Python Classes

title: Class


Classes provide a means of bundling data and functionality together.
Creating a new class creates a new type of object, allowing new instances of that type to be made.
Each class instance can have attributes attached to it for maintaining its state.
Class instances can also have methods (defined by its class) for modifying its state.

Compared with other programming languages, Python’s class mechanism adds classes with a minimum of
new syntax and semantics. It is a mixture of the class mechanisms found in C++.
Python classes provide all the standard features of Object Oriented Programming:
the class inheritance mechanism allows multiple base classes,
a derived class can override any methods of its base class or classes,
and a method can call the method of a base class with the same name.
Objects can contain arbitrary amounts and kinds of data.
As is true for modules, classes partake of the dynamic nature of Python:
they are created at runtime, and can be modified further after creation.

Class Definition Syntax :

The simplest form of class definition looks like this:

class ClassName: <statement-1> # ... # ... # ... <statement-N>

Class Objects:

Class objects support two kinds of operations: attribute references and instantiation.

Attribute references use the standard syntax used for all attribute references in Python:
Valid attribute names are all the names that were in the class’s namespace when the class object was created.
So, if the class definition looked like this:

class MyClass: """ A simple example class """ i = 12345 def f(self): return 'hello world'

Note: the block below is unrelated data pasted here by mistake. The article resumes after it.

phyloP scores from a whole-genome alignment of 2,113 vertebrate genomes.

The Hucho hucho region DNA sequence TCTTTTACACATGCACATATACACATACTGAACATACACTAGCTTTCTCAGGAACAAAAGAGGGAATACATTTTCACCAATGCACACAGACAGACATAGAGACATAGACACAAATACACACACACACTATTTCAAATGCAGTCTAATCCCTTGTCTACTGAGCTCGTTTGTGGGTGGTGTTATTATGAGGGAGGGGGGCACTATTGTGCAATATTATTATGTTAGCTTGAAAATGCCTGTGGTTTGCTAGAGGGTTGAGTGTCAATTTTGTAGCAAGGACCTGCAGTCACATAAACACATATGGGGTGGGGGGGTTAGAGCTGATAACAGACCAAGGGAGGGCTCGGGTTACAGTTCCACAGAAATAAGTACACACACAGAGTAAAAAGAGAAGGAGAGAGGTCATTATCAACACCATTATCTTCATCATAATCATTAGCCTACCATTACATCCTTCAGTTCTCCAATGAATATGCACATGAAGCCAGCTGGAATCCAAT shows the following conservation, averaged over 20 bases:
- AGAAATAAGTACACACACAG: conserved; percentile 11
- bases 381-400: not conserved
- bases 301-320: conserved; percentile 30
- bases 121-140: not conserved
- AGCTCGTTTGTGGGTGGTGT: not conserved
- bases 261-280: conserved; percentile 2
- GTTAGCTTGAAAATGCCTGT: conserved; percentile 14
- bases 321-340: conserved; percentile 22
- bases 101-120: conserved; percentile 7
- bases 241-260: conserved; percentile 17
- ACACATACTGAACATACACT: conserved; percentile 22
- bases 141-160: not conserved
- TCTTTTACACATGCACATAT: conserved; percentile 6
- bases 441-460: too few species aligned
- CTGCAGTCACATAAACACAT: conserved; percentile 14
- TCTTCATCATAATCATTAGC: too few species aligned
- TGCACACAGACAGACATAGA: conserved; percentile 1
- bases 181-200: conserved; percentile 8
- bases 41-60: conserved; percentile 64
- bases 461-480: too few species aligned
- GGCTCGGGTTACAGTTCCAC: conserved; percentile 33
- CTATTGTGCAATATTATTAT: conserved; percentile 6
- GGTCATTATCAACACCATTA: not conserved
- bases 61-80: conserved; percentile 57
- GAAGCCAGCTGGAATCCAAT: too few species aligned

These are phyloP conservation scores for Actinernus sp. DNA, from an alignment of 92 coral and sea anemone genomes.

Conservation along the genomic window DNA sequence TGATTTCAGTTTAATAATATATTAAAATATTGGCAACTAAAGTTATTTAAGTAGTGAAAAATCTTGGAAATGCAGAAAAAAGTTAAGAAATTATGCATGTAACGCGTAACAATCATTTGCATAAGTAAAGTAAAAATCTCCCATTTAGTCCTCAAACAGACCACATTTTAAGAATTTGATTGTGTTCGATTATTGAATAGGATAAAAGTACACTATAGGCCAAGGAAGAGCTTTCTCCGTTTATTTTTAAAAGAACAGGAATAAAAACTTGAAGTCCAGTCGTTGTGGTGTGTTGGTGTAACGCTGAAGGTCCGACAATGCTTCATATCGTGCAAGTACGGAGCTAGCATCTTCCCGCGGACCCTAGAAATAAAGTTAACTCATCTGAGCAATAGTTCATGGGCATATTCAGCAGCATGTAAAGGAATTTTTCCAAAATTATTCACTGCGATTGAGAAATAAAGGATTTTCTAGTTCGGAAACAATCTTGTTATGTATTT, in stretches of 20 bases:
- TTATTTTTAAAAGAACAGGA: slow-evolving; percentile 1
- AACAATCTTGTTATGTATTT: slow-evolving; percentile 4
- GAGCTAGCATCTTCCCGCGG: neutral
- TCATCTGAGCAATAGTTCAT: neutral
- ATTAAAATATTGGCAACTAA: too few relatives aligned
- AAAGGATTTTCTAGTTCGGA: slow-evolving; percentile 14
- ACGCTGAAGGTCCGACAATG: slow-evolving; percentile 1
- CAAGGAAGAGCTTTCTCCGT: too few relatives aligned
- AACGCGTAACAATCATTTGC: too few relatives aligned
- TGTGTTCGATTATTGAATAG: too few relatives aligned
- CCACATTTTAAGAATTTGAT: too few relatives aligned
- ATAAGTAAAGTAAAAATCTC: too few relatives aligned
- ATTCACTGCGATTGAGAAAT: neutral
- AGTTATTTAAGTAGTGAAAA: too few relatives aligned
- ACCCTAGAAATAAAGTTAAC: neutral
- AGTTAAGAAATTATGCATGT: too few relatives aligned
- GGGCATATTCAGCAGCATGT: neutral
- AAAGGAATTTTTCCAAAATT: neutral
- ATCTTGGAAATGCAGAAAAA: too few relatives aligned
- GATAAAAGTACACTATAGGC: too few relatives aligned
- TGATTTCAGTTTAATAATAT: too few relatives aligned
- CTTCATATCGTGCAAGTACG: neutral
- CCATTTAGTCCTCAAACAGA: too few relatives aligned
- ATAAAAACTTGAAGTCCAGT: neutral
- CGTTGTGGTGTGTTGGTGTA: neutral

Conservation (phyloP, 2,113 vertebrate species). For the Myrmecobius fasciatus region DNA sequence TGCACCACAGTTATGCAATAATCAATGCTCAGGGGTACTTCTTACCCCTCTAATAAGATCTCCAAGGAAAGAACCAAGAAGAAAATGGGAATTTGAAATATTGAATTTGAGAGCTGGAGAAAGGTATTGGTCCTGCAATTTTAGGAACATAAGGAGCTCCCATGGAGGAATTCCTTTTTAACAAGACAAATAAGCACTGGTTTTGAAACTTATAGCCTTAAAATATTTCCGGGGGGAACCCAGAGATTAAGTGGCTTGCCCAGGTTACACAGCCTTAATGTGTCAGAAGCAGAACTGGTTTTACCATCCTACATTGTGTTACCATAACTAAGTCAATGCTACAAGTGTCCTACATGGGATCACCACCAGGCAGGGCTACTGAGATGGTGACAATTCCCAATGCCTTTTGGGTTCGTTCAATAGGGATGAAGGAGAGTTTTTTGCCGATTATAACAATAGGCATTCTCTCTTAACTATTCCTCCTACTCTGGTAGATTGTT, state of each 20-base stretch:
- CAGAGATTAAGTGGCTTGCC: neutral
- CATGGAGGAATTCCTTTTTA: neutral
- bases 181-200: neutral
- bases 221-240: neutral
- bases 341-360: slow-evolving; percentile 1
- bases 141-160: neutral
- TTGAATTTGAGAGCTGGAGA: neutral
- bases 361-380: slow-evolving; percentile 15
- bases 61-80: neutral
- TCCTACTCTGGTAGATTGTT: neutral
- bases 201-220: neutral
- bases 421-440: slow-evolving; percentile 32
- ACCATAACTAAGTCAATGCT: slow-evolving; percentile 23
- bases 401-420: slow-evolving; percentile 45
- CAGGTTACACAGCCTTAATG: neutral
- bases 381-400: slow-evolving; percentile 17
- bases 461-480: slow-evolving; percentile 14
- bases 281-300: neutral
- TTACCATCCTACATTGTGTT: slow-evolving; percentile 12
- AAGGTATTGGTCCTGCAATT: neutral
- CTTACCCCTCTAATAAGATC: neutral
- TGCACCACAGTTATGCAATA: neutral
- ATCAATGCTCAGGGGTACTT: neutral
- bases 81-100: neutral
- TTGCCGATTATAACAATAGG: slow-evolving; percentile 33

Then MyClass.i and MyClass.f are valid attribute references, returning an integer and a function object, respectively.
Class attributes can also be assigned to, so you can change the value of MyClass.i by assignment. __doc__ is also a valid attribute, returning the docstring belonging to the class: "A simple example class".

Class instantiation uses function notation. Just pretend that the class object is a parameterless function that returns a new instance of the class. For example (assuming the above class):

x = MyClass()

Creates a new instance of the class and assigns this object to the local variable x.

The instantiation operation (“calling” a class object) creates an empty object.
Many classes like to create objects with instances customized to a specific initial state.
Therefore a class may define a special method named init(), like this:

def __init__(self): = []

When a class defines an __init__() method, class instantiation automatically invokes __init__() for the newly-created class instance.
So in this example, a new, initialized instance can be obtained by:

x = MyClass()

Of course, the __init__() method may have arguments for greater flexibility.
In that case, arguments given to the class instantiation operator are passed on to __init__(). For example,

class Complex: def __init__(self, realpart, imagpart): self.r = realpart self.i = imagpart # ... x = Complex(3.0, -4.5) >>> x.r, x.i (3.0, -4.5)

Private Variables in Class:

Every programming language which follows OOPs (Object Oriented Programming) concept has some mechanism of data hiding.In python if some variable needs to be hidden from the outside world we use the concept of private variables by using __ before he variable name.

for example:

class Foo: def __init__(self): self.__privatenum = 3011 # Now if we try to access __privatenum outside the class we will get error: x = Foo() x.__privatenum # gives following error : 'Foo' object has no attribute '__privatenum'

Delete Objects:

Objectes can be deleted by using del keyword.

Simple class and Object Implementation

class Friend: def __init__(self,first,last,state): self.fname = first self.lname = last self.state = state = first+"."+state+"" def show(self): return '{} {} {} {}'.format(self.fname,self.lname,self.state, fr1 = Friend("Nilesh","Bharti","Bihar") del fr1

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